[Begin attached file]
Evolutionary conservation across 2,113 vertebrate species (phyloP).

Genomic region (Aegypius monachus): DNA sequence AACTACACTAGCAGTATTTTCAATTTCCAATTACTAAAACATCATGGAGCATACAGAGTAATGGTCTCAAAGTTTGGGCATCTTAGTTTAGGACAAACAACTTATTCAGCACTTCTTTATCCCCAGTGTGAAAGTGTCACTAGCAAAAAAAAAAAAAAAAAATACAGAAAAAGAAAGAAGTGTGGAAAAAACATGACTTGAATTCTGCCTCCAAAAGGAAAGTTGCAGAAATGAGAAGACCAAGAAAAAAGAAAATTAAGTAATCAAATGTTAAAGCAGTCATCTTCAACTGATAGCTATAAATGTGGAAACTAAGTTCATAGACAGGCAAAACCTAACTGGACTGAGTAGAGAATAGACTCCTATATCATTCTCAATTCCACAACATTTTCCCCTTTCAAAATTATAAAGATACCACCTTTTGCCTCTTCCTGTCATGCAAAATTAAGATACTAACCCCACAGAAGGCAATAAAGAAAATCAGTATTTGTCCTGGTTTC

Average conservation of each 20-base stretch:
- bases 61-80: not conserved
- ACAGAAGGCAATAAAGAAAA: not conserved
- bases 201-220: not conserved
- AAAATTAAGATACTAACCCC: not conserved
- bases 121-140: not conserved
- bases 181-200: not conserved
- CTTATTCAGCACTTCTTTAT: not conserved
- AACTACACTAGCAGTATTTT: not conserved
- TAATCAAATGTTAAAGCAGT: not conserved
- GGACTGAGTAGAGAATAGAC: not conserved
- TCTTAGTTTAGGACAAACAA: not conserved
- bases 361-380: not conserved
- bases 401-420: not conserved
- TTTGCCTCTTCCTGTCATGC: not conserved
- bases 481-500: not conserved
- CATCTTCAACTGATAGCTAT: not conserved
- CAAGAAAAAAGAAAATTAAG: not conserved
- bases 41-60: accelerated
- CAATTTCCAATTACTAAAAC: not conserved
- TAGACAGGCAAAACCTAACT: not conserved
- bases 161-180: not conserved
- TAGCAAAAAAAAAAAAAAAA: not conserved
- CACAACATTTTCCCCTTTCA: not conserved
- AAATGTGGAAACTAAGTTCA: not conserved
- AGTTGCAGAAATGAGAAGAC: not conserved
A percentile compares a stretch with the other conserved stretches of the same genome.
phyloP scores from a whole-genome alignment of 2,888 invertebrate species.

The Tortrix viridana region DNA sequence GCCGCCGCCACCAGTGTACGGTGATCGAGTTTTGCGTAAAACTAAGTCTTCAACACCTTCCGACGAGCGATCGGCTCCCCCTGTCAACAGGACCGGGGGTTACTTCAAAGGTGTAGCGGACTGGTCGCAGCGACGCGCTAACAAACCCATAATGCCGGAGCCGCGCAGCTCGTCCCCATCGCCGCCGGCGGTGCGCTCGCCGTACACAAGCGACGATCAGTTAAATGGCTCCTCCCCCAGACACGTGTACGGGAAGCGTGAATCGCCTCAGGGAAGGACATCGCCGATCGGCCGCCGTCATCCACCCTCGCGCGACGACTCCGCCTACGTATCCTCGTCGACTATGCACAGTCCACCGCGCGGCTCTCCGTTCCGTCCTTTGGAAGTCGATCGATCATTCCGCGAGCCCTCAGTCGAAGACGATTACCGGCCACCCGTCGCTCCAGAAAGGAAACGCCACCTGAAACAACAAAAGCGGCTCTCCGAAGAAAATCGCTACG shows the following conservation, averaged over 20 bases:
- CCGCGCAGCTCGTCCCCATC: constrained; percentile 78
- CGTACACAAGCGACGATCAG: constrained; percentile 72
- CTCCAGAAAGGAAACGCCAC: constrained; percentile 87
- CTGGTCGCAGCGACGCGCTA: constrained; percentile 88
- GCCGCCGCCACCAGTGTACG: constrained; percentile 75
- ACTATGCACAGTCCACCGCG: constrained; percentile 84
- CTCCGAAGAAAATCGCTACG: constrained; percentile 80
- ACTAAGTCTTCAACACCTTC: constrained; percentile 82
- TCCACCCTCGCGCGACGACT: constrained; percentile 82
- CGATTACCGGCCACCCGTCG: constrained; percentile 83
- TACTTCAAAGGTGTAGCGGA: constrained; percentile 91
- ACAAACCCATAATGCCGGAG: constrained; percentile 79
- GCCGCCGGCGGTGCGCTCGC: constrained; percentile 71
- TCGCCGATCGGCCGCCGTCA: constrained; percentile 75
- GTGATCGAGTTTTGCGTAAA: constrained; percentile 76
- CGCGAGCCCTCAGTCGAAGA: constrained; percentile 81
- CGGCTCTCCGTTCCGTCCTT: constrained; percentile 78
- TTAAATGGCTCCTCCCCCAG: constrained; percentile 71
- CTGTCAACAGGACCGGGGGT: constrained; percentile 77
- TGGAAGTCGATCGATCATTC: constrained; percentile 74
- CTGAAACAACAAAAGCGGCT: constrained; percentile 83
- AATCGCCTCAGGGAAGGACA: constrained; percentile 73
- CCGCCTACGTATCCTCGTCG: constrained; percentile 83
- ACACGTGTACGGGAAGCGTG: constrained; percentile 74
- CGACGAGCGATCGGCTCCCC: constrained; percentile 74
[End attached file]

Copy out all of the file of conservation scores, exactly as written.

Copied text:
Evolutionary conservation across 2,113 vertebrate species (phyloP).

Genomic region (Aegypius monachus): DNA sequence AACTACACTAGCAGTATTTTCAATTTCCAATTACTAAAACATCATGGAGCATACAGAGTAATGGTCTCAAAGTTTGGGCATCTTAGTTTAGGACAAACAACTTATTCAGCACTTCTTTATCCCCAGTGTGAAAGTGTCACTAGCAAAAAAAAAAAAAAAAAATACAGAAAAAGAAAGAAGTGTGGAAAAAACATGACTTGAATTCTGCCTCCAAAAGGAAAGTTGCAGAAATGAGAAGACCAAGAAAAAAGAAAATTAAGTAATCAAATGTTAAAGCAGTCATCTTCAACTGATAGCTATAAATGTGGAAACTAAGTTCATAGACAGGCAAAACCTAACTGGACTGAGTAGAGAATAGACTCCTATATCATTCTCAATTCCACAACATTTTCCCCTTTCAAAATTATAAAGATACCACCTTTTGCCTCTTCCTGTCATGCAAAATTAAGATACTAACCCCACAGAAGGCAATAAAGAAAATCAGTATTTGTCCTGGTTTC

Average conservation of each 20-base stretch:
- bases 61-80: not conserved
- ACAGAAGGCAATAAAGAAAA: not conserved
- bases 201-220: not conserved
- AAAATTAAGATACTAACCCC: not conserved
- bases 121-140: not conserved
- bases 181-200: not conserved
- CTTATTCAGCACTTCTTTAT: not conserved
- AACTACACTAGCAGTATTTT: not conserved
- TAATCAAATGTTAAAGCAGT: not conserved
- GGACTGAGTAGAGAATAGAC: not conserved
- TCTTAGTTTAGGACAAACAA: not conserved
- bases 361-380: not conserved
- bases 401-420: not conserved
- TTTGCCTCTTCCTGTCATGC: not conserved
- bases 481-500: not conserved
- CATCTTCAACTGATAGCTAT: not conserved
- CAAGAAAAAAGAAAATTAAG: not conserved
- bases 41-60: accelerated
- CAATTTCCAATTACTAAAAC: not conserved
- TAGACAGGCAAAACCTAACT: not conserved
- bases 161-180: not conserved
- TAGCAAAAAAAAAAAAAAAA: not conserved
- CACAACATTTTCCCCTTTCA: not conserved
- AAATGTGGAAACTAAGTTCA: not conserved
- AGTTGCAGAAATGAGAAGAC: not conserved
A percentile compares a stretch with the other conserved stretches of the same genome.
phyloP scores from a whole-genome alignment of 2,888 invertebrate species.

The Tortrix viridana region DNA sequence GCCGCCGCCACCAGTGTACGGTGATCGAGTTTTGCGTAAAACTAAGTCTTCAACACCTTCCGACGAGCGATCGGCTCCCCCTGTCAACAGGACCGGGGGTTACTTCAAAGGTGTAGCGGACTGGTCGCAGCGACGCGCTAACAAACCCATAATGCCGGAGCCGCGCAGCTCGTCCCCATCGCCGCCGGCGGTGCGCTCGCCGTACACAAGCGACGATCAGTTAAATGGCTCCTCCCCCAGACACGTGTACGGGAAGCGTGAATCGCCTCAGGGAAGGACATCGCCGATCGGCCGCCGTCATCCACCCTCGCGCGACGACTCCGCCTACGTATCCTCGTCGACTATGCACAGTCCACCGCGCGGCTCTCCGTTCCGTCCTTTGGAAGTCGATCGATCATTCCGCGAGCCCTCAGTCGAAGACGATTACCGGCCACCCGTCGCTCCAGAAAGGAAACGCCACCTGAAACAACAAAAGCGGCTCTCCGAAGAAAATCGCTACG shows the following conservation, averaged over 20 bases:
- CCGCGCAGCTCGTCCCCATC: constrained; percentile 78
- CGTACACAAGCGACGATCAG: constrained; percentile 72
- CTCCAGAAAGGAAACGCCAC: constrained; percentile 87
- CTGGTCGCAGCGACGCGCTA: constrained; percentile 88
- GCCGCCGCCACCAGTGTACG: constrained; percentile 75
- ACTATGCACAGTCCACCGCG: constrained; percentile 84
- CTCCGAAGAAAATCGCTACG: constrained; percentile 80
- ACTAAGTCTTCAACACCTTC: constrained; percentile 82
- TCCACCCTCGCGCGACGACT: constrained; percentile 82
- CGATTACCGGCCACCCGTCG: constrained; percentile 83
- TACTTCAAAGGTGTAGCGGA: constrained; percentile 91
- ACAAACCCATAATGCCGGAG: constrained; percentile 79
- GCCGCCGGCGGTGCGCTCGC: constrained; percentile 71
- TCGCCGATCGGCCGCCGTCA: constrained; percentile 75
- GTGATCGAGTTTTGCGTAAA: constrained; percentile 76
- CGCGAGCCCTCAGTCGAAGA: constrained; percentile 81
- CGGCTCTCCGTTCCGTCCTT: constrained; percentile 78
- TTAAATGGCTCCTCCCCCAG: constrained; percentile 71
- CTGTCAACAGGACCGGGGGT: constrained; percentile 77
- TGGAAGTCGATCGATCATTC: constrained; percentile 74
- CTGAAACAACAAAAGCGGCT: constrained; percentile 83
- AATCGCCTCAGGGAAGGACA: constrained; percentile 73
- CCGCCTACGTATCCTCGTCG: constrained; percentile 83
- ACACGTGTACGGGAAGCGTG: constrained; percentile 74
- CGACGAGCGATCGGCTCCCC: constrained; percentile 74